Title:A Research Agenda for Designing Next-Generation Learning Spaces for Universities and Museums
Authors:Larry Friedlander
Publication:MW2000: Museums and the Web 2000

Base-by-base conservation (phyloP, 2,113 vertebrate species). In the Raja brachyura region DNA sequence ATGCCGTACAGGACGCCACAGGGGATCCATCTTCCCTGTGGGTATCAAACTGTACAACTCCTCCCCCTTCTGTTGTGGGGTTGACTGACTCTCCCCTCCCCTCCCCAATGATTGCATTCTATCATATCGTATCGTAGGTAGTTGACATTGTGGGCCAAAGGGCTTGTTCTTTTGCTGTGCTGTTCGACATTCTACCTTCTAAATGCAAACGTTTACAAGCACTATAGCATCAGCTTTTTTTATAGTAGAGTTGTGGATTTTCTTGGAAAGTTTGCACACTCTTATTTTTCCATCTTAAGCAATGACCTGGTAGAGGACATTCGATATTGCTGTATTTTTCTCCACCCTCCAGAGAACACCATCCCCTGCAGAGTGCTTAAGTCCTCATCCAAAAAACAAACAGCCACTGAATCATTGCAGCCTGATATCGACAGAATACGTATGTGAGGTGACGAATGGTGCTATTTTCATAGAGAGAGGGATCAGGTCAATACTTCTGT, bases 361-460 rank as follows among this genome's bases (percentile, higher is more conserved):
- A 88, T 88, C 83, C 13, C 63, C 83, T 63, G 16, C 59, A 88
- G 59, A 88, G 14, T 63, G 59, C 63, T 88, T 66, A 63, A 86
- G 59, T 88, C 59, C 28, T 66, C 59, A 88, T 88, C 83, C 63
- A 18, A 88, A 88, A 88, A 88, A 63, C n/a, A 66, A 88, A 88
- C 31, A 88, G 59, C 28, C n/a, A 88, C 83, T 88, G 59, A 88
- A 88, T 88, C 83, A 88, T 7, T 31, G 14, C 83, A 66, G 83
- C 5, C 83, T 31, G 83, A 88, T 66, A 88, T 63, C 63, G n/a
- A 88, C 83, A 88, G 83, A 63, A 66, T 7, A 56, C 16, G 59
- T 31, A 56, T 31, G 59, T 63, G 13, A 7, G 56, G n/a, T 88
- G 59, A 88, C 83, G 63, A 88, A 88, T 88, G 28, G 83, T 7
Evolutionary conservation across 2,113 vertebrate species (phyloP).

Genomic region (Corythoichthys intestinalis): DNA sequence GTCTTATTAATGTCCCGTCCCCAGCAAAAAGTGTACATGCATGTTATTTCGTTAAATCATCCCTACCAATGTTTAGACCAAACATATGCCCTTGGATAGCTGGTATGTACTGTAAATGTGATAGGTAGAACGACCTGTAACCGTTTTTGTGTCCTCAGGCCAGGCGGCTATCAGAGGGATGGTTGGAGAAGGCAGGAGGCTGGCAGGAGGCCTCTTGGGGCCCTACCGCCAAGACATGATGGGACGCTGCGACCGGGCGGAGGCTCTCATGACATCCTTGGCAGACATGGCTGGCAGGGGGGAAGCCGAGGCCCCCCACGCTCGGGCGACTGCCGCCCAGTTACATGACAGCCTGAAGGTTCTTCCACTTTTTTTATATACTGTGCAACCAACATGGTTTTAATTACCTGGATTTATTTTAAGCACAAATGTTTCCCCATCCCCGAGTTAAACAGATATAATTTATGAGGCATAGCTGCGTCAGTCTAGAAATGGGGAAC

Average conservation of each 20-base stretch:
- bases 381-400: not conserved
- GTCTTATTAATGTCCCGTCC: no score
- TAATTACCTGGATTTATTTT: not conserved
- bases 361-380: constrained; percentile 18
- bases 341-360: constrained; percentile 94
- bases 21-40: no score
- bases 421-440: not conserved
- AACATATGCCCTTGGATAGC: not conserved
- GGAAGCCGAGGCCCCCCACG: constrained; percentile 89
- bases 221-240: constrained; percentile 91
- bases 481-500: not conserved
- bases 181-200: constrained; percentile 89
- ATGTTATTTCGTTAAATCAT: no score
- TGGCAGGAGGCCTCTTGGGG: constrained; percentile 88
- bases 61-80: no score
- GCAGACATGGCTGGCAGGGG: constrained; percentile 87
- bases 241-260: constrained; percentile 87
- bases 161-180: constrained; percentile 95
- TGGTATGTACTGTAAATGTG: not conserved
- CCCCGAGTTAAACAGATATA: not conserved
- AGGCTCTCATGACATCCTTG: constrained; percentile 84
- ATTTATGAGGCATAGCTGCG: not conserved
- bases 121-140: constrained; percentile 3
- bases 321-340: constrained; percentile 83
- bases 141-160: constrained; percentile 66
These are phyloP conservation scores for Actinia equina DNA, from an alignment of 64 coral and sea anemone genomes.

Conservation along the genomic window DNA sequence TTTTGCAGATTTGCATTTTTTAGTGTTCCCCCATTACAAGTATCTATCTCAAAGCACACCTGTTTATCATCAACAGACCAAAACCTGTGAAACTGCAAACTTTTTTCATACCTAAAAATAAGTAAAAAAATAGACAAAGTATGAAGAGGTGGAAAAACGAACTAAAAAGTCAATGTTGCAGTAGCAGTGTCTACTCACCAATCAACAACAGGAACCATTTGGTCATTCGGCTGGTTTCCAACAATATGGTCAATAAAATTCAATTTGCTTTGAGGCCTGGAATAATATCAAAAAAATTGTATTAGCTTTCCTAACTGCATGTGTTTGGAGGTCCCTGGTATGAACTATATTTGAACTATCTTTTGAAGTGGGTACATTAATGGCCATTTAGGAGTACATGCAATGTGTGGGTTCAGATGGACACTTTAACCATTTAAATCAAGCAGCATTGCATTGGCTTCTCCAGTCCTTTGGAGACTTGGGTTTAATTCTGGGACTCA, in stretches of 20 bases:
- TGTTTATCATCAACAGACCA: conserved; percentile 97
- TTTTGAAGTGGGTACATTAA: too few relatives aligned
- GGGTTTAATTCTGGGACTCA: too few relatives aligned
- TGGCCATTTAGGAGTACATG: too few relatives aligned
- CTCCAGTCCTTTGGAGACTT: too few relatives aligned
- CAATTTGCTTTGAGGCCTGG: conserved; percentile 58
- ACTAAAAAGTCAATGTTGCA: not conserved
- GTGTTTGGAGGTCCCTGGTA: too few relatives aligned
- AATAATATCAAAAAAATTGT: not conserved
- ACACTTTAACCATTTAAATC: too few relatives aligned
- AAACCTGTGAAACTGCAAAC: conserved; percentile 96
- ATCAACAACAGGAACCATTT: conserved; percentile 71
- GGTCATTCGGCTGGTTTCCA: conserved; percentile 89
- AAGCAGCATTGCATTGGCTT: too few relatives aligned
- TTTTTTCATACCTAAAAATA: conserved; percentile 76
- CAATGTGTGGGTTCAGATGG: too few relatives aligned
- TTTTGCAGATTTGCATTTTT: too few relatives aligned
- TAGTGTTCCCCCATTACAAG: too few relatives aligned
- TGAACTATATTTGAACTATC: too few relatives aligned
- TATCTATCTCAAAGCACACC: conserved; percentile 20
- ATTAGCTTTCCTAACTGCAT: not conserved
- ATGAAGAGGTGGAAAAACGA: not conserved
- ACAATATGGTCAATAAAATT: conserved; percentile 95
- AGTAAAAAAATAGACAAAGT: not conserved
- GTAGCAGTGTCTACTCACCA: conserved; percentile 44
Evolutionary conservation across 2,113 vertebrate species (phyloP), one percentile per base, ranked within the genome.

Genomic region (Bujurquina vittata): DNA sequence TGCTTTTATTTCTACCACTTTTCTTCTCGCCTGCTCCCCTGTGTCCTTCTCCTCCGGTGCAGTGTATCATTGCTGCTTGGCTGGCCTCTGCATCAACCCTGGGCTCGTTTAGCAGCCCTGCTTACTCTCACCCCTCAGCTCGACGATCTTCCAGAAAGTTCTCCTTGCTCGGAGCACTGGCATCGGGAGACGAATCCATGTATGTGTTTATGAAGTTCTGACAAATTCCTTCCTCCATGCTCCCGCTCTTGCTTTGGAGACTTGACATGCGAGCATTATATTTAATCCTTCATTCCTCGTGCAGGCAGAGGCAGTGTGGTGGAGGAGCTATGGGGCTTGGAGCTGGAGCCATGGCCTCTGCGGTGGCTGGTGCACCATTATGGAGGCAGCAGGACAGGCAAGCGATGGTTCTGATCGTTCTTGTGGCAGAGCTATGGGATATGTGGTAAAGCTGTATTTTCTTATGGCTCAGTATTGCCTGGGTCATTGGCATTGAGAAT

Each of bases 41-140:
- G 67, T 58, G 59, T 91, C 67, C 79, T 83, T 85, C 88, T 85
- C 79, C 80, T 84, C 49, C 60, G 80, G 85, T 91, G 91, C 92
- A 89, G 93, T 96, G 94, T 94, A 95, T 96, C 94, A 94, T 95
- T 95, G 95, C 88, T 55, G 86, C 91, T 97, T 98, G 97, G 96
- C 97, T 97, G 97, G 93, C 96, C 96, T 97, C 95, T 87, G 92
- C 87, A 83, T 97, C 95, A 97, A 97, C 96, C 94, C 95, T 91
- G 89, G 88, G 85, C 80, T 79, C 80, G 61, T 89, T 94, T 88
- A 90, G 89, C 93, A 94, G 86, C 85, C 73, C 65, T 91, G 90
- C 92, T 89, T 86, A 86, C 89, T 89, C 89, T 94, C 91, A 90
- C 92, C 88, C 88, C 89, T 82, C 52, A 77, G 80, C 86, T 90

As technology advances, we can create increasingly sophisticated experiences in distributed environments (distributed learning refers to learning experiences in which individuals and groups of learners and instructors are separated in time and/or space), including collaborative design and learning events, shared performances and exhibits, and multi-site research and scholarly communities. Implementing these new experiences will require the invention of new kinds of spaces that integrate virtual and on-site experiences seamlessly, and that facilitate participation by many people concurrently. These new physical and technical formats will have profound implications for the way educational and cultural institutions manage space, link to the outside world, and provide services. The Stanford Learning Lab believes that learning is an outcome of communication and social interaction. The ways in which we learn are being transformed by advances in technology that alter communication and interaction. For example, facilitated by fast, reliable, high bandwidth networks a research team can be created from among experts who are physically located across the globe, and assembled only virtually. This team can meet virtually, and discuss in a virtual public conversation documents, files, drawings, video or audio artifacts etc that were privately held until prior to the meeting, modify and change this information together, re-assemble the pieces, re-claim any portion of the new documents or files all without face-to-face meeting or lapses in time. They can choose to communicate synchronously and/or they can choose to record their communication for sharing at a preferred time. Information is instantaneously accessible, and distributed. Opportunities for active and effective collaboration are limitless except as they might be constrained by time zone, ethnicity, expertise and/or cultural differences. The world of access and knowledge implied in the global collaboration suggested above is indicative of a hybrid virtual and physical environment in which most of us will learn in the next decade. The physical space will be an extension of a web of interconnected virtual environments and an extrapolation of other remote physical environments. The possibilities for learning, for collaborative making, and for intimate connections globally in such an environment are enormous. This paper outlines a three-track research program undertaken by the Stanford Learning Laboratory(SLL) to explore and define these new kinds of hybrid --- i.e. mixed virtual and physical -- environments for the support of distributed interactive experience in schools and in cultural institutions. Our goal is to design spaces for distributed activity that will support complex, socially rich, learning and will promote a sense of community amongst participants.